By Rumiko Takahashi. Released in Japan by Shogakukan, serialized in the magazine Shonen Sunday. Released in North America by Viz.
For those following along with Viz (as you should be), this whole volume can be found in the collection The Return of Lum*Urusei Yatsura Vol. 2: Lum in the Sun, as chapters 3-13.
Generally speaking it's hard to review the gag humor of a Takahashi manga. Describing most of the gags tends to ruin them for the potential reader, and a lot of them also depend on humor that makes no sense out of context, or that is already adapted from impossible-to-translate Japanese into an English equivalent. Suffice it to say that this is a very funny volume of UY. The characters are now all settled into their roles, and react just the way that we expect them to. Ataru is lustful, Mendo is egotistical, Lum is happy / angry (delete where applicable), and Shinobu is melancholy / angry (delete where applicable). We do see Shinobu's super strength debut here, as she lifts a boat (including the people in it) to hit Mendou over the head after he slights her. The manga never bothered to explain it, though the 3rd movie hinted it was due to Lum's continued presence, sort of a leaking of superpowers.
This volume can essentially be divided into two parts. The first half takes place at the school, and involves a new school nurse: Sakura, who now debuts as a full-fledged regular after occasional appearances in previous volumes. Her eccentricity comes up a few times - at first Ataru wants nothing to do with her, knowing that she tends to cause him bad luck - but after a while she settles into your standard young woman fending off sexist teenagers with her fists while occasionally using her spiritual powers to battle the insane maladies that crop up at the school. Her temper's also far worse than it was before - on par with the other women now - most likely due to being treated like a sex object all the time by Ataru and his friends.
We also meet Tobimaro Mizunokoji for the first time, Mendou's childhood friend and rival - well, OK, just rival. Tobimaro is obsessed with baseball, and determined to win a game over his longtime adversary, even after the previous 11 years have ended in 11 draws. He's pretty much a big goof, thinking only of baseball and living out in the mountains, sort of Tarzan-like. His other big notable trait is that he's one of the only male cast members not obsessed with women - he thinks of baseball as a man's challenge, and resents Lum for being part of Mendou's team. (Lum soon lets him know what she thinks of that opinion - violently.) Notably, when we see him in the other story in this volume, he has a bodyguard squad composed entirely of hot young women - whom he treats like... a bodyguard squad. Mendou would never be trusted with such a thing - his bodyguards are notably male. In any case, Tobimaro will pop up throughout the series, usually either in a baseball context or, later on, involving his insane family. He's generally more sympathetic than Mendou - though not here, where he's just a pure dumb goofball, stealing Lum's bikinis as, well, the plot requires it.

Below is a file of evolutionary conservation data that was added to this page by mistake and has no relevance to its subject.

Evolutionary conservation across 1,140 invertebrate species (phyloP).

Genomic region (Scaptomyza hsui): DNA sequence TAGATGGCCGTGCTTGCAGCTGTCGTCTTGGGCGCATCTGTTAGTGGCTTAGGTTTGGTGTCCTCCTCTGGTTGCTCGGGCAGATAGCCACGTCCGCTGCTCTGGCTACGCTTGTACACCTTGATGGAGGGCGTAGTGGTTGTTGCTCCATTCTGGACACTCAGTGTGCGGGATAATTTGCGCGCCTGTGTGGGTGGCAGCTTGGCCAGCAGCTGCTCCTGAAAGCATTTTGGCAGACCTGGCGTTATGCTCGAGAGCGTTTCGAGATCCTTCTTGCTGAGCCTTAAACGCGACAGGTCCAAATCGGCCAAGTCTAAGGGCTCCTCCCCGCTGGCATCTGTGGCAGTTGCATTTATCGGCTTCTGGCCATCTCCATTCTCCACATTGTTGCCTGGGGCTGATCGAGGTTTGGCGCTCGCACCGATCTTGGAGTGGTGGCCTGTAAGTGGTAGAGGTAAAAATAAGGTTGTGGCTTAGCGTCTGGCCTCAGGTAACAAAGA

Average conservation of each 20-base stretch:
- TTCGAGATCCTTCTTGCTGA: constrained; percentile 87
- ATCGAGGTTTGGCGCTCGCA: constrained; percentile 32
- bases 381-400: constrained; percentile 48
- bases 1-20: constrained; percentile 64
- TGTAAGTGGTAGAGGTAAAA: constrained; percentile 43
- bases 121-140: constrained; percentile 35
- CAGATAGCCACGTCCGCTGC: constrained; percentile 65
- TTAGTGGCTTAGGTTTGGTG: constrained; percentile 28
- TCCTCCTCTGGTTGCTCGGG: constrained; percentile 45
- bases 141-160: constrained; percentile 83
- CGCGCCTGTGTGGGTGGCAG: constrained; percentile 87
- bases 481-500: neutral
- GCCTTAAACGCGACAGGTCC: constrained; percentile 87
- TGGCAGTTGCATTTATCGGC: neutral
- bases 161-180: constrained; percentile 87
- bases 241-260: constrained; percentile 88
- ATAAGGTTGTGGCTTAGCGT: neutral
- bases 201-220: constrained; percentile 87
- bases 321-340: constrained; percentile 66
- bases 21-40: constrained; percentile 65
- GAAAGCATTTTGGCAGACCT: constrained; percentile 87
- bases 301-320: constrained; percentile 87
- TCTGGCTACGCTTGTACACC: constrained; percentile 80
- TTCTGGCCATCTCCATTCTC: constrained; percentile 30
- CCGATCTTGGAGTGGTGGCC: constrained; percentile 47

The second half of the manga moves from the school into summer vacation, and takes place entirely on the beach. This not only allows the girls in the cast to wear gorgeous swimsuits (Mendou notes that Lum's one-piece is incredibly sexy, likely as it's a change from her usual bikini - this is what prompts Shinobu, wearing a cute bikini herself, to try to hit him with a boat), but gives us some plotlines that wouldn't really work in classes, such as Cherry getting mistaken for a swimsuit-lovin' octopus, or Cherry teaching Ataru and Mendou how to surf, or Cherry teaching everyone yoga so that they can lose weight after sitting around the beach eating all vacation. Oh, did I mention Cherry's also a regular now? Yes, with Sakura's arrival comes Cherry, everyone's least-favorite Buddhist monk, who had also made occasional appearances but shows up far more often now. The series would be far less funny and far less annoying without him, so it balances out well.
Highlights of this volume include the baseball match (especially Mendou's bodyguards, who really test the limits of "how stupid can they be" here), Ataru accidentally getting combined with Mendou's physics notes, the whole ludicrous chase after Tobimaro and his bodyguards to rescue Lum's "only good clothes", and possibly the best of all, Ataru, Cherry and Sakura participating in an all-you-can-eat competition. Ataru drops out pretty early, and Cherry a bit after that, but Sakura not only eats the entire hotel out of every single bit of food they have - including an entire roast COW - but still looks slim and gorgeous. Of course, as we find when she tries to lay on a float device in the hotel pool, looks can be deceiving. Sakura's bottomless appetite will come up a few times in the future.
Having settled into her basic premise, Takahashi is now moving the pieces around, seeing what works and what doesn't. Hence Sakura and Cherry's appearances becoming more frequent. Tobimaro is also a refreshing change of pace (his constant obsession with rivalry may remind Ranma readers of Ryouga Hibiki), though she wouldn't really get a good handle on him till later. Most of all, though, she's really getting the hang of a constant stream of gags, developing into outright chaos until everything collapses right at the last page. There's only one or two chapters here that aren't as funny as they could be (the legend of the "Red Cloak" needed far more room than just 16 pages to be really good). That's a high average for a harem comedy. And next time, in Volume 6, we'll see another regular character debut - possibly the first "yandere" in all of manga and anime.